While your kids may give you gray hair, raise your blood pressure and often cost a fortune, take a deep breath.
Because they actually can save you money at tax time.
Thankfully Uncle Sam gets that raising kids is hard. So he offers a bunch of deductions and credits.
And single parents -- if the kids live with you and you pay the majority of your household's costs, don't forget to file as Head of Household.
Now on to your deductions and credits
-For this year, you still can claim a $4,050 exemption for each qualifying child -- that's basically any kid that lived with you more than half of the year, was under 19 at the end of 2017 (or under 24 and a full-time student for the year) and you provided more than half of that kid's support.
Sadly, like all deductions, there is an income phase-out, so when your adjusted gross income hits a certain level, you won't get the deduction anymore. (Check out IRS Publication 501, Exemptions, Standard Deduction and Filing Information for more info.)
-Same goes for the Child Tax Credit. You can get as much as $1,000 for each of your kids that were under age 17 at the end of 2017. But again, you have to meet a bunch of qualifying tests and show that you supply more than 50% of support to that kid.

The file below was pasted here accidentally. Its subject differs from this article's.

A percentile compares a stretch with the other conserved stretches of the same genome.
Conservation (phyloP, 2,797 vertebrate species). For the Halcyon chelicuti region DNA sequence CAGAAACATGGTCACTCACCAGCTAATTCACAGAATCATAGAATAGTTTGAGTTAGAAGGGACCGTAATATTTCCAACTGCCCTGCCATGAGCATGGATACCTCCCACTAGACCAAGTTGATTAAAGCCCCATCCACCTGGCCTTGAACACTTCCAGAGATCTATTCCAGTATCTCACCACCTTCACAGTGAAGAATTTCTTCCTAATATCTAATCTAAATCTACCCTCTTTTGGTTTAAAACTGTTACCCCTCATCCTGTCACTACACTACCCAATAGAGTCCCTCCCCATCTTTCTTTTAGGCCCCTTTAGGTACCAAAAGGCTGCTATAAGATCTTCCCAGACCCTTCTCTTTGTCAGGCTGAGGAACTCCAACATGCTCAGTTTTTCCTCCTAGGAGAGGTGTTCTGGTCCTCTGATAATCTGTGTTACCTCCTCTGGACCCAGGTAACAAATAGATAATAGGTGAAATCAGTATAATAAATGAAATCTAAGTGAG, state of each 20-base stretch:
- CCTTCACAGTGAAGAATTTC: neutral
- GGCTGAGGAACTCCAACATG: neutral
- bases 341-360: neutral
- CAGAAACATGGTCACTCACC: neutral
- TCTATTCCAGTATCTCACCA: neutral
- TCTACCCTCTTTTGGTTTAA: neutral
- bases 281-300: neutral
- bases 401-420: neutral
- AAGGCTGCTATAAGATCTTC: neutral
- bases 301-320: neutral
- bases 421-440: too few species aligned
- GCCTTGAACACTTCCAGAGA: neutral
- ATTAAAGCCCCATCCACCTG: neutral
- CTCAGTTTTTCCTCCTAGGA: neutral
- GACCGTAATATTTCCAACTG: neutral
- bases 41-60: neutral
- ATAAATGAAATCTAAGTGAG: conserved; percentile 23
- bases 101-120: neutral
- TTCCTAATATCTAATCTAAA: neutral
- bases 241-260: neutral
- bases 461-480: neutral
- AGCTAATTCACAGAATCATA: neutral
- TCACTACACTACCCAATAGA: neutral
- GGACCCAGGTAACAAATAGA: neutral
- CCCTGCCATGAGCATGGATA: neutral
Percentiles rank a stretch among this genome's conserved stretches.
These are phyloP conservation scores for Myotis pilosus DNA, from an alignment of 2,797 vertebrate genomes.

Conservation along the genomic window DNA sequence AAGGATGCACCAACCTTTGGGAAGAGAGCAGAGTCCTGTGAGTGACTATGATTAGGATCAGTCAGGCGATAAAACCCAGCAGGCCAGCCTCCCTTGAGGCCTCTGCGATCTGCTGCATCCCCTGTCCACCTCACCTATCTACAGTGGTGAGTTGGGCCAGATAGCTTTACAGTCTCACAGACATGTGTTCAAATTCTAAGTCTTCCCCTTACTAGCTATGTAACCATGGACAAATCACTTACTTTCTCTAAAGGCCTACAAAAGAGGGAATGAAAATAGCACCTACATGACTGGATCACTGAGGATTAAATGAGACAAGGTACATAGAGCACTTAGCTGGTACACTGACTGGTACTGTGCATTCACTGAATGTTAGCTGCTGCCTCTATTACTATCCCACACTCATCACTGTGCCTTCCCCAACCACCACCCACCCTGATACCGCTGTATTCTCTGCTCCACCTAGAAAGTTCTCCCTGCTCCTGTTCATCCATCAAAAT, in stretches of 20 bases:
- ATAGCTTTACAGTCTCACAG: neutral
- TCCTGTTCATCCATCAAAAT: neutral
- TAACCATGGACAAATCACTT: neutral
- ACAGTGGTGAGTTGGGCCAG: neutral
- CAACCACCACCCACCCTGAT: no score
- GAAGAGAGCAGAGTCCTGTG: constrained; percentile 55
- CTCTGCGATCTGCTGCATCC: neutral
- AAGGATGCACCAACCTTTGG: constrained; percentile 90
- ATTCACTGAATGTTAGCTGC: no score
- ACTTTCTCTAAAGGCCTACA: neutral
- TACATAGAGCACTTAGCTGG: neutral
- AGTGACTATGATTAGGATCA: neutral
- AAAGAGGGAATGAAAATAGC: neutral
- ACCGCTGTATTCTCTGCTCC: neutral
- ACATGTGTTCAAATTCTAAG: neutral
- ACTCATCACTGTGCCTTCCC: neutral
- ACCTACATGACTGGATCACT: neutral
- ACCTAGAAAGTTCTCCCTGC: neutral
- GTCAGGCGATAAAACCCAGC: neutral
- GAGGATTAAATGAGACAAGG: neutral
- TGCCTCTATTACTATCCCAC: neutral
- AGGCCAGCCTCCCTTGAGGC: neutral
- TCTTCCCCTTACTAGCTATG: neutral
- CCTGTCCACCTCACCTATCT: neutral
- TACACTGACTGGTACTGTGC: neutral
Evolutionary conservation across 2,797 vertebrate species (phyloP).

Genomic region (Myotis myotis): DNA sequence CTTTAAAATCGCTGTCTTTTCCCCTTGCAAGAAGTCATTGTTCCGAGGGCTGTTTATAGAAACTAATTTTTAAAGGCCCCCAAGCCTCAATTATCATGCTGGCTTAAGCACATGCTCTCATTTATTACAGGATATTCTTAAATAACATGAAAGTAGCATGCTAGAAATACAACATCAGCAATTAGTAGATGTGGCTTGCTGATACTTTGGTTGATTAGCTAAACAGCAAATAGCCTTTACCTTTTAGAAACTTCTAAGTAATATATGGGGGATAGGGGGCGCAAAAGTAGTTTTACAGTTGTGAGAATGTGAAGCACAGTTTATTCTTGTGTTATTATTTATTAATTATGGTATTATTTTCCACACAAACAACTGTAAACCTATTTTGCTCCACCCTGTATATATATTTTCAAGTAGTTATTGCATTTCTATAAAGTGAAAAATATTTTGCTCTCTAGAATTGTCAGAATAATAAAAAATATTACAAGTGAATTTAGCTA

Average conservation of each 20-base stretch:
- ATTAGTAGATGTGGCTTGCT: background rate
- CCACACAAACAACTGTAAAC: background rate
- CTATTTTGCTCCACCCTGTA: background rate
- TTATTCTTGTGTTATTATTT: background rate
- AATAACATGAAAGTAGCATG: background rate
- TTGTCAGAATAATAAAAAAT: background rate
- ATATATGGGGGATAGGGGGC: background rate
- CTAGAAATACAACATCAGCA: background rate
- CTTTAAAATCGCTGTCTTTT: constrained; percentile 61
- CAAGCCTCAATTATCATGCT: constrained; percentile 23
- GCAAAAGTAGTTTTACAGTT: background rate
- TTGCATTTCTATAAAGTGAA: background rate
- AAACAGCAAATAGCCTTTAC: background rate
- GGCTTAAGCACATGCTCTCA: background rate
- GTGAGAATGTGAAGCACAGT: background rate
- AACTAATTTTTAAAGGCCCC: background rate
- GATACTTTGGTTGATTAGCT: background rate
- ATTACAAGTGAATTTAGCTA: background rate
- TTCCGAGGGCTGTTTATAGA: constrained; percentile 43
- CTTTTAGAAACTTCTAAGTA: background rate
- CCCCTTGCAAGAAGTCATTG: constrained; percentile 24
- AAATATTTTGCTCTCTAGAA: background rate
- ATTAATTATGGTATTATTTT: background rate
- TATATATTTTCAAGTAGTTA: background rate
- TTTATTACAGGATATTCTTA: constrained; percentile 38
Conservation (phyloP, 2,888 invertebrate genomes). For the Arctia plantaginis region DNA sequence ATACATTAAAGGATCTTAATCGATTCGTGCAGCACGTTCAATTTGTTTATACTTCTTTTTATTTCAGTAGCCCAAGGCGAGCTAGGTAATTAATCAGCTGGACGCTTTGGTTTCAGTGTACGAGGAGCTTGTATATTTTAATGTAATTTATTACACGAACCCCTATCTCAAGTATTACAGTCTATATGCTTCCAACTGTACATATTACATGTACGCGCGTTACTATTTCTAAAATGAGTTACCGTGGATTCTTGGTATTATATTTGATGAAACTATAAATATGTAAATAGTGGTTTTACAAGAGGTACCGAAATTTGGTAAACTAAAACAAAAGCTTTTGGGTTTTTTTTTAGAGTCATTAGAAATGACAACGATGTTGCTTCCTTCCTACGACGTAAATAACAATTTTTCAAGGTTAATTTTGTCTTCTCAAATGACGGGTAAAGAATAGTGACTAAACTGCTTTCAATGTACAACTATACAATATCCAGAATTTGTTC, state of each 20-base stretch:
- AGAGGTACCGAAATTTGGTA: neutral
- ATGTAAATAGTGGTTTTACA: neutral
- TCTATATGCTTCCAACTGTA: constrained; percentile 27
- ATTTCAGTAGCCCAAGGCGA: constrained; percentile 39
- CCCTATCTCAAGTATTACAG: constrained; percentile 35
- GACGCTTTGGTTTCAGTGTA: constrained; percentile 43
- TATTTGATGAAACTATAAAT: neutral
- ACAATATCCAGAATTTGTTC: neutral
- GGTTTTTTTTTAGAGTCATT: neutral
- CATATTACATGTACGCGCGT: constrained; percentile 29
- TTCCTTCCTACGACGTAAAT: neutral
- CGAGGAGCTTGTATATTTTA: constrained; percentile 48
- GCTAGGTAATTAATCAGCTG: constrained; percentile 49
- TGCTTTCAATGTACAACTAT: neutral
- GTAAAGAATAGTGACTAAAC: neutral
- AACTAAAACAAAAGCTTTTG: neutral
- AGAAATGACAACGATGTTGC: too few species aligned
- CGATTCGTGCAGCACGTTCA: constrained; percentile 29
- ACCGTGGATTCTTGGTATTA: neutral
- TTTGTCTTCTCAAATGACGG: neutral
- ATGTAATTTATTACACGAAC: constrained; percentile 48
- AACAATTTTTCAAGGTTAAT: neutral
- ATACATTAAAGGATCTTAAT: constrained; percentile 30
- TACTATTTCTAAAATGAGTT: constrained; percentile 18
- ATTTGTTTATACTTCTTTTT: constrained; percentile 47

But it also is phased out when your income gets too high.
-If you have to pay someone to care for your kids under age 13, so that you could work or look for work, you may qualify for Child and Dependent Care Credit. It maxes out at $600 for a single kid.
But it includes daycare, day camp or any activity that they are in so you can work.
-If you adopted in 2017- Congratulations!!!! Even better, you may be able to take a tax credit of up to $13 500 for some of the expenses you incurred to adopt your little bundle of joy.
-If you kindly took in exchange students, you may be able to deduct $50 a month as a charitable contribution so talk to your preparer We get it's not much, but take it anyway.
-And don't forget about the Higher Education Credits for college, like the American Opportunity Credit, which maxes at $2,500 and the Lifetime Learning Credit, which peaks at $2,000. You can only choose one, so check out the IRS site to figure out which one is best for you.
And of course theres the Student Loan Interest Deduction, which could be as much as $2,500. (Read IRS Publication 970 - Tax Benefits for Education for more details.)
And finally, don't forget, that if your kid had a summer job - and got a W-4 - that income may have to be reported somewhere. Read this column for everything you need to know!
Now watch the clip above to learn more!
For more 60 Second Tips, subscribe to our YouTube channel here: